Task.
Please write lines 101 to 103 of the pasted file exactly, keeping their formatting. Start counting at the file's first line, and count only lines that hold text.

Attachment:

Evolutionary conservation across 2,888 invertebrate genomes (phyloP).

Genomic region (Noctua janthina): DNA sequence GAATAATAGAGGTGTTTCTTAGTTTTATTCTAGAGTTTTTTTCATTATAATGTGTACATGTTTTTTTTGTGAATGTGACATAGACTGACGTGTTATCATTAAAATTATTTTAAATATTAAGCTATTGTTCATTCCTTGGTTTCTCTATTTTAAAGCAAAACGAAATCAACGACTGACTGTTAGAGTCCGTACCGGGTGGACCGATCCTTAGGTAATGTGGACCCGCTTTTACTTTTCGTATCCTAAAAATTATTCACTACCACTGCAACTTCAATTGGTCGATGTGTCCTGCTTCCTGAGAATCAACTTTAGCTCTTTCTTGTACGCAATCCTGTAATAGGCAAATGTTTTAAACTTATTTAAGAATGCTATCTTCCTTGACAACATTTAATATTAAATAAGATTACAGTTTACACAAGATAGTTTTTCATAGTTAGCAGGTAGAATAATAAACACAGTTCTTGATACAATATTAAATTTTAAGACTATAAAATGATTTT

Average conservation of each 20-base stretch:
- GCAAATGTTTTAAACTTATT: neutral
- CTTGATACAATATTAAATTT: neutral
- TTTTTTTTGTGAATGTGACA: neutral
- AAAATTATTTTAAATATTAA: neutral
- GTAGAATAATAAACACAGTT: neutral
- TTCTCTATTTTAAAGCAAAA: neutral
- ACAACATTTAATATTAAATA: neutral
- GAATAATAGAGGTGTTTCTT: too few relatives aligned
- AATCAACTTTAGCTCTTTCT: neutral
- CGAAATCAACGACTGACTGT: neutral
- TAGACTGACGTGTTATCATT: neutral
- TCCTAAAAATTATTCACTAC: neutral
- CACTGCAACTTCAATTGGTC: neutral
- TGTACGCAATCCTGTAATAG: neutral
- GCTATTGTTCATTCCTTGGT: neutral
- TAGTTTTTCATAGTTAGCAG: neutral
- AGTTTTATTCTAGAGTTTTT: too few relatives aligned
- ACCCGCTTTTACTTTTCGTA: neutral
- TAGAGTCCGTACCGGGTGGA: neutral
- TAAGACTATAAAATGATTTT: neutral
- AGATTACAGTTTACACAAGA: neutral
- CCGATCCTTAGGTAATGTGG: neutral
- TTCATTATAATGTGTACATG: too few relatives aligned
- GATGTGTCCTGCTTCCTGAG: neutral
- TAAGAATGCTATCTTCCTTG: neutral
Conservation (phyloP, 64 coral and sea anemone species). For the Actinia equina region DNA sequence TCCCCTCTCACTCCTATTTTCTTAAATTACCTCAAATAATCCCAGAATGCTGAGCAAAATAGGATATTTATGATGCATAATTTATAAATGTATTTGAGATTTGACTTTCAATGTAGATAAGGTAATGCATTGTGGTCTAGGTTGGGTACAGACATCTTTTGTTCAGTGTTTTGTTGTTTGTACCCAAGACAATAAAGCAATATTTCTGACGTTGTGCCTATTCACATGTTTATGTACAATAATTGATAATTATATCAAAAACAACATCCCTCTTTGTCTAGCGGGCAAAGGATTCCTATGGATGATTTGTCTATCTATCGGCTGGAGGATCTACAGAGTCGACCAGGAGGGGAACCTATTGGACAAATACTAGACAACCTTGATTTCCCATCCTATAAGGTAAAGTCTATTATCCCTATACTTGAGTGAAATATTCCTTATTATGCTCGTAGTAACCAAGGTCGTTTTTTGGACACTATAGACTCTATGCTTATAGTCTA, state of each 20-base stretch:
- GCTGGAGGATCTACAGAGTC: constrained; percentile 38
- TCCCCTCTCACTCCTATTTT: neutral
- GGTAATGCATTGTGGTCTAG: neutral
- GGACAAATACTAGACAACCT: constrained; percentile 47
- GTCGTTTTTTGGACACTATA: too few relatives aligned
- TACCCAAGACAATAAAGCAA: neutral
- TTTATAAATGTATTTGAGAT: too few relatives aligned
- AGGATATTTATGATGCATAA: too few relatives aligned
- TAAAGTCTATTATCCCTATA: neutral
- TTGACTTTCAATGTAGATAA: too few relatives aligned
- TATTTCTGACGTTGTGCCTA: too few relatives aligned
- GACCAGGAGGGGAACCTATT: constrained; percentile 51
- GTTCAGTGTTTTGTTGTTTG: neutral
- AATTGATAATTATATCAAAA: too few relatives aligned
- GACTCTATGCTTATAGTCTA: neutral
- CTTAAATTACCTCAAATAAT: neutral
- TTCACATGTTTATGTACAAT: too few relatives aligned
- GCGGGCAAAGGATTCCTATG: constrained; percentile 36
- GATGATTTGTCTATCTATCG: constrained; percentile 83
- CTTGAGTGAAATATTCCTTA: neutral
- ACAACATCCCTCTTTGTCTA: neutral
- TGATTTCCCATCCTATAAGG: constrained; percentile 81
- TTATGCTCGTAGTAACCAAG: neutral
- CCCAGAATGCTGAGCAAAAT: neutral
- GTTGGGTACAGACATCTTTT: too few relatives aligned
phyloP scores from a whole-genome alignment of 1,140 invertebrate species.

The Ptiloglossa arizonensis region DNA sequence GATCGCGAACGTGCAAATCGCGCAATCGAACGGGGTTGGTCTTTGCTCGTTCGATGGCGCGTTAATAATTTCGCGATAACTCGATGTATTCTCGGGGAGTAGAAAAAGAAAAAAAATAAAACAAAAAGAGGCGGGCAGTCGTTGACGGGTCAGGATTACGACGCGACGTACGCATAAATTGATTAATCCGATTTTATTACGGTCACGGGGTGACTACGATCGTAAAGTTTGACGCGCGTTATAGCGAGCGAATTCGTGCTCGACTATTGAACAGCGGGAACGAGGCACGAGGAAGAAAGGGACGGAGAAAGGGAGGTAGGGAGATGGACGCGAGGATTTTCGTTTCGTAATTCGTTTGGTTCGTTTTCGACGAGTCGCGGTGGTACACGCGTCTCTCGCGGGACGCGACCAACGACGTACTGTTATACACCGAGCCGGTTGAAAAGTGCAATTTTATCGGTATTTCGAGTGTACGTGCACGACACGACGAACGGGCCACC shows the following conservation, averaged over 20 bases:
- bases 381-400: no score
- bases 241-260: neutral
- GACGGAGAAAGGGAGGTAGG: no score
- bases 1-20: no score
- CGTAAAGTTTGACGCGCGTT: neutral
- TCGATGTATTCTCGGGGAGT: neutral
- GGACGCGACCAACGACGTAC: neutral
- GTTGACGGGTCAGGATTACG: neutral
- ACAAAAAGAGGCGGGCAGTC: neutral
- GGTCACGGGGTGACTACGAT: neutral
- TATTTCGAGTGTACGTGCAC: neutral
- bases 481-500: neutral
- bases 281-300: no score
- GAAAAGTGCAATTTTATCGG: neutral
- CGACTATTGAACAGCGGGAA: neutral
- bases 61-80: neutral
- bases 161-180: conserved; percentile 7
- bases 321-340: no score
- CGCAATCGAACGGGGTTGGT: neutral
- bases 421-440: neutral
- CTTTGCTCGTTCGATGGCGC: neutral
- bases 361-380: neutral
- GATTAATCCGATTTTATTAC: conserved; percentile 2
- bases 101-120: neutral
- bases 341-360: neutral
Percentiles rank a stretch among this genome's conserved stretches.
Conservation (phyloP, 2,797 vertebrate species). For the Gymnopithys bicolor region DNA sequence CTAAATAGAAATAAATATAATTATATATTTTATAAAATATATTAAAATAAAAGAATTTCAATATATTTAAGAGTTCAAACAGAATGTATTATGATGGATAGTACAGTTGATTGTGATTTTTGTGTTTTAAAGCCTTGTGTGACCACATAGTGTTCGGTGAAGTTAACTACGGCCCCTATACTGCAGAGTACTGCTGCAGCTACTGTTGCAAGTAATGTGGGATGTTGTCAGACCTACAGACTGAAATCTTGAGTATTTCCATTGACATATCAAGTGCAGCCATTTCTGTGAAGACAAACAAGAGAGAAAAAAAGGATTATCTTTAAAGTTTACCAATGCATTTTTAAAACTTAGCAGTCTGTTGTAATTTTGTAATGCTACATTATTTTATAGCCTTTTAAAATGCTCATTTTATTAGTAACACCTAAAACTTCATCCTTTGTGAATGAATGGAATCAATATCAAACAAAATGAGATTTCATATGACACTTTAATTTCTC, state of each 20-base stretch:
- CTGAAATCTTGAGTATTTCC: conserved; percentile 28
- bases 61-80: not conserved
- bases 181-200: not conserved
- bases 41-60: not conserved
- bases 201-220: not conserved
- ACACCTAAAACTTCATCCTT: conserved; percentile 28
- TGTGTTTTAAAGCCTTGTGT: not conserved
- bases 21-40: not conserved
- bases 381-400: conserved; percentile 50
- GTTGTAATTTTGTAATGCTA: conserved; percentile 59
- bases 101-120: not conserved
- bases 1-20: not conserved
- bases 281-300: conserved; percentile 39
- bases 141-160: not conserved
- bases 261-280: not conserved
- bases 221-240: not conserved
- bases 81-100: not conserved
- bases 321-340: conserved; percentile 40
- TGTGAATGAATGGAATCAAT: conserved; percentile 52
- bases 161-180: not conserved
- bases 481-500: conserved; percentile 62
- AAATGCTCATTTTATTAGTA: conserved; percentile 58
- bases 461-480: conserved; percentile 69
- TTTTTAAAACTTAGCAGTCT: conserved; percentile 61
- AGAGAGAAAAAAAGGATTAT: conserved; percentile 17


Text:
- bases 321-340: conserved; percentile 40
- TGTGAATGAATGGAATCAAT: conserved; percentile 52
- bases 161-180: not conserved